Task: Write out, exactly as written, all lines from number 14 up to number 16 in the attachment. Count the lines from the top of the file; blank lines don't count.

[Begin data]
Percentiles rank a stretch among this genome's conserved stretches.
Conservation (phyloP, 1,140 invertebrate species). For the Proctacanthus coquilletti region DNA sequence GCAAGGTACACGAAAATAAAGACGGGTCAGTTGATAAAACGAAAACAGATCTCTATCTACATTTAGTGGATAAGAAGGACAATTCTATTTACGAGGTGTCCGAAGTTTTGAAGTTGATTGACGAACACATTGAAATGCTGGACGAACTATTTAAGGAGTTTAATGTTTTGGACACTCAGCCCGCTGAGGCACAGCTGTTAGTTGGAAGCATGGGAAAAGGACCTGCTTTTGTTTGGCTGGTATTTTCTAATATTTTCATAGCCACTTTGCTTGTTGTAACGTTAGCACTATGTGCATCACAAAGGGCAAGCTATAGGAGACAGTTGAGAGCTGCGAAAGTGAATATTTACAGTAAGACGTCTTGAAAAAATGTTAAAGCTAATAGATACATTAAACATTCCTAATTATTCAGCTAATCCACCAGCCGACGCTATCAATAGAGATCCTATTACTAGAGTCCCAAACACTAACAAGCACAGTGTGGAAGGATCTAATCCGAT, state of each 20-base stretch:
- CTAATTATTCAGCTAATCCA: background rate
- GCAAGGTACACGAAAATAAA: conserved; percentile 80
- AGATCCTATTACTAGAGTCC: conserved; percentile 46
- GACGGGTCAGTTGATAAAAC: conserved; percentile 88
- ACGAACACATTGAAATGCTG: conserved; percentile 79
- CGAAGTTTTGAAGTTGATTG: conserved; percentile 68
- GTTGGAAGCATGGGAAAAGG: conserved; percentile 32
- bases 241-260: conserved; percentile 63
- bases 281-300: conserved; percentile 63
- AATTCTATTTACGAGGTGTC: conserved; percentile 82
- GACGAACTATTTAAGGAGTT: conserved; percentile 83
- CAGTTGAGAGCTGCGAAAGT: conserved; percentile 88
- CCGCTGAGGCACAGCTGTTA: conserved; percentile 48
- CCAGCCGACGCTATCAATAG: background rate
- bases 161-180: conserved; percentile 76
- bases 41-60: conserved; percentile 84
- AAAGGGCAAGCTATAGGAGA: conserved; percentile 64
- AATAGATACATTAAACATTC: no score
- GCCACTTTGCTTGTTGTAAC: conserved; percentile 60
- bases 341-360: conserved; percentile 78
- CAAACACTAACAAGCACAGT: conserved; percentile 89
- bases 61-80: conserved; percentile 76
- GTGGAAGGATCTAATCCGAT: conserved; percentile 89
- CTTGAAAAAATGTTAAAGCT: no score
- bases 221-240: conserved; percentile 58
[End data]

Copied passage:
- CAGTTGAGAGCTGCGAAAGT: conserved; percentile 88
- CCGCTGAGGCACAGCTGTTA: conserved; percentile 48
- CCAGCCGACGCTATCAATAG: background rate